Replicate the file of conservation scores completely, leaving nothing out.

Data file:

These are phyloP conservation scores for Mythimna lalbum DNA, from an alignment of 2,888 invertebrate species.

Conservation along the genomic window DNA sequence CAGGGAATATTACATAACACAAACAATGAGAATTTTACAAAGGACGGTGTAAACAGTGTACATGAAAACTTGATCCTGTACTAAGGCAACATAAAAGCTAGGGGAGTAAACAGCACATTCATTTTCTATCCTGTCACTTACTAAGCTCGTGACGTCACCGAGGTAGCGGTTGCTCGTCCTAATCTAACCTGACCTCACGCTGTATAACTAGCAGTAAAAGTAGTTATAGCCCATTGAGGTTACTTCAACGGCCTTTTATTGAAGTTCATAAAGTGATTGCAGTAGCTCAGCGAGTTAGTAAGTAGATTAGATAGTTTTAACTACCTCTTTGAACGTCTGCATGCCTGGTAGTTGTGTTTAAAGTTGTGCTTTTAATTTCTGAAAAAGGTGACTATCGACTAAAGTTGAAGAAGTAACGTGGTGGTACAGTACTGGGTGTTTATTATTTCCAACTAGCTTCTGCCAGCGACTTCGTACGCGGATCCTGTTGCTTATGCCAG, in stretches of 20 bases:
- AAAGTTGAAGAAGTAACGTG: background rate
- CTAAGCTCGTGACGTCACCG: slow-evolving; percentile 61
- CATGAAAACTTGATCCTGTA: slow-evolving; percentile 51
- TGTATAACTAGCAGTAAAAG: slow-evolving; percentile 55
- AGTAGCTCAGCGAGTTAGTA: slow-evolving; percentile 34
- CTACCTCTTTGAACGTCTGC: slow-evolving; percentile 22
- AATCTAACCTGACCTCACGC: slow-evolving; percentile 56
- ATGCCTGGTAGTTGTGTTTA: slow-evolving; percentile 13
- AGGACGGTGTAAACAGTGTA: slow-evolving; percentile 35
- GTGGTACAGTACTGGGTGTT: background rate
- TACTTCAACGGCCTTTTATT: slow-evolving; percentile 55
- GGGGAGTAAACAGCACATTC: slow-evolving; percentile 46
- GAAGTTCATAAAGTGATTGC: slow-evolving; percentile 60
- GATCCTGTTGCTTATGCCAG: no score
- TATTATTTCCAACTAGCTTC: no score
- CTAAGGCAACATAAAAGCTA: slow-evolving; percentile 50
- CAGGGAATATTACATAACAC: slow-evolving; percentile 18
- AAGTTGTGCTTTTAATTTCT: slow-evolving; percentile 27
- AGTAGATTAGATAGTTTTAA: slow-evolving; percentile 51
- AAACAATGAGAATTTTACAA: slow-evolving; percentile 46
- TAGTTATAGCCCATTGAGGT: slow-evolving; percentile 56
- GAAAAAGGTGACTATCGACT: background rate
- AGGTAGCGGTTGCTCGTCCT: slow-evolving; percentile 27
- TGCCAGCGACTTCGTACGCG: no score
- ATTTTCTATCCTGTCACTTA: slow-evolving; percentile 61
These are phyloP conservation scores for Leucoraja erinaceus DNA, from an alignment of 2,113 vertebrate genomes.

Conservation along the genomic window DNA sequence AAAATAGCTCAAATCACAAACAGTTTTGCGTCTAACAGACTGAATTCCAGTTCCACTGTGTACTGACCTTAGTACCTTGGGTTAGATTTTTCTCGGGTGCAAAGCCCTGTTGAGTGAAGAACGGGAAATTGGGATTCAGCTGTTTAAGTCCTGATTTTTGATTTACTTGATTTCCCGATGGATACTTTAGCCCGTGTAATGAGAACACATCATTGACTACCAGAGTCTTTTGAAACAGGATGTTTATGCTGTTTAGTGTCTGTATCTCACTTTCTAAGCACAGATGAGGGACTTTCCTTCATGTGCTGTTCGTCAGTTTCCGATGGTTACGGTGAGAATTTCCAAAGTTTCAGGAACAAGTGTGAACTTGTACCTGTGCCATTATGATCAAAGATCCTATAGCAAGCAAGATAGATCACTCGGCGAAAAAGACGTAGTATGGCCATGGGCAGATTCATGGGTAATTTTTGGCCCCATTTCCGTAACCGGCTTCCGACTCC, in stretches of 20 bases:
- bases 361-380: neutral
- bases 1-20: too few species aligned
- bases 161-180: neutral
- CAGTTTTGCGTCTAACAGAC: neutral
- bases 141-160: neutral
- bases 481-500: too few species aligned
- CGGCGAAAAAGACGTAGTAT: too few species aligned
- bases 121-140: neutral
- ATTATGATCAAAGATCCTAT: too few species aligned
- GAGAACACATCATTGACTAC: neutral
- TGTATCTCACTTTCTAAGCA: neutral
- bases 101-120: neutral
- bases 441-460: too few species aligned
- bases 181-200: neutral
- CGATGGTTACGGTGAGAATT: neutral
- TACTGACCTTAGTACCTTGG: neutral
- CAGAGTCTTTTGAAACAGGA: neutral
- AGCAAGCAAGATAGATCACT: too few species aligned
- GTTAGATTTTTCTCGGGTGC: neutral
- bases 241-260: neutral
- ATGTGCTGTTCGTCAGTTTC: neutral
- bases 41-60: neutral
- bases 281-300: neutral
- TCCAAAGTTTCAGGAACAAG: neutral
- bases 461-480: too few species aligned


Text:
These are phyloP conservation scores for Mythimna lalbum DNA, from an alignment of 2,888 invertebrate species.

Conservation along the genomic window DNA sequence CAGGGAATATTACATAACACAAACAATGAGAATTTTACAAAGGACGGTGTAAACAGTGTACATGAAAACTTGATCCTGTACTAAGGCAACATAAAAGCTAGGGGAGTAAACAGCACATTCATTTTCTATCCTGTCACTTACTAAGCTCGTGACGTCACCGAGGTAGCGGTTGCTCGTCCTAATCTAACCTGACCTCACGCTGTATAACTAGCAGTAAAAGTAGTTATAGCCCATTGAGGTTACTTCAACGGCCTTTTATTGAAGTTCATAAAGTGATTGCAGTAGCTCAGCGAGTTAGTAAGTAGATTAGATAGTTTTAACTACCTCTTTGAACGTCTGCATGCCTGGTAGTTGTGTTTAAAGTTGTGCTTTTAATTTCTGAAAAAGGTGACTATCGACTAAAGTTGAAGAAGTAACGTGGTGGTACAGTACTGGGTGTTTATTATTTCCAACTAGCTTCTGCCAGCGACTTCGTACGCGGATCCTGTTGCTTATGCCAG, in stretches of 20 bases:
- AAAGTTGAAGAAGTAACGTG: background rate
- CTAAGCTCGTGACGTCACCG: slow-evolving; percentile 61
- CATGAAAACTTGATCCTGTA: slow-evolving; percentile 51
- TGTATAACTAGCAGTAAAAG: slow-evolving; percentile 55
- AGTAGCTCAGCGAGTTAGTA: slow-evolving; percentile 34
- CTACCTCTTTGAACGTCTGC: slow-evolving; percentile 22
- AATCTAACCTGACCTCACGC: slow-evolving; percentile 56
- ATGCCTGGTAGTTGTGTTTA: slow-evolving; percentile 13
- AGGACGGTGTAAACAGTGTA: slow-evolving; percentile 35
- GTGGTACAGTACTGGGTGTT: background rate
- TACTTCAACGGCCTTTTATT: slow-evolving; percentile 55
- GGGGAGTAAACAGCACATTC: slow-evolving; percentile 46
- GAAGTTCATAAAGTGATTGC: slow-evolving; percentile 60
- GATCCTGTTGCTTATGCCAG: no score
- TATTATTTCCAACTAGCTTC: no score
- CTAAGGCAACATAAAAGCTA: slow-evolving; percentile 50
- CAGGGAATATTACATAACAC: slow-evolving; percentile 18
- AAGTTGTGCTTTTAATTTCT: slow-evolving; percentile 27
- AGTAGATTAGATAGTTTTAA: slow-evolving; percentile 51
- AAACAATGAGAATTTTACAA: slow-evolving; percentile 46
- TAGTTATAGCCCATTGAGGT: slow-evolving; percentile 56
- GAAAAAGGTGACTATCGACT: background rate
- AGGTAGCGGTTGCTCGTCCT: slow-evolving; percentile 27
- TGCCAGCGACTTCGTACGCG: no score
- ATTTTCTATCCTGTCACTTA: slow-evolving; percentile 61
These are phyloP conservation scores for Leucoraja erinaceus DNA, from an alignment of 2,113 vertebrate genomes.

Conservation along the genomic window DNA sequence AAAATAGCTCAAATCACAAACAGTTTTGCGTCTAACAGACTGAATTCCAGTTCCACTGTGTACTGACCTTAGTACCTTGGGTTAGATTTTTCTCGGGTGCAAAGCCCTGTTGAGTGAAGAACGGGAAATTGGGATTCAGCTGTTTAAGTCCTGATTTTTGATTTACTTGATTTCCCGATGGATACTTTAGCCCGTGTAATGAGAACACATCATTGACTACCAGAGTCTTTTGAAACAGGATGTTTATGCTGTTTAGTGTCTGTATCTCACTTTCTAAGCACAGATGAGGGACTTTCCTTCATGTGCTGTTCGTCAGTTTCCGATGGTTACGGTGAGAATTTCCAAAGTTTCAGGAACAAGTGTGAACTTGTACCTGTGCCATTATGATCAAAGATCCTATAGCAAGCAAGATAGATCACTCGGCGAAAAAGACGTAGTATGGCCATGGGCAGATTCATGGGTAATTTTTGGCCCCATTTCCGTAACCGGCTTCCGACTCC, in stretches of 20 bases:
- bases 361-380: neutral
- bases 1-20: too few species aligned
- bases 161-180: neutral
- CAGTTTTGCGTCTAACAGAC: neutral
- bases 141-160: neutral
- bases 481-500: too few species aligned
- CGGCGAAAAAGACGTAGTAT: too few species aligned
- bases 121-140: neutral
- ATTATGATCAAAGATCCTAT: too few species aligned
- GAGAACACATCATTGACTAC: neutral
- TGTATCTCACTTTCTAAGCA: neutral
- bases 101-120: neutral
- bases 441-460: too few species aligned
- bases 181-200: neutral
- CGATGGTTACGGTGAGAATT: neutral
- TACTGACCTTAGTACCTTGG: neutral
- CAGAGTCTTTTGAAACAGGA: neutral
- AGCAAGCAAGATAGATCACT: too few species aligned
- GTTAGATTTTTCTCGGGTGC: neutral
- bases 241-260: neutral
- ATGTGCTGTTCGTCAGTTTC: neutral
- bases 41-60: neutral
- bases 281-300: neutral
- TCCAAAGTTTCAGGAACAAG: neutral
- bases 461-480: too few species aligned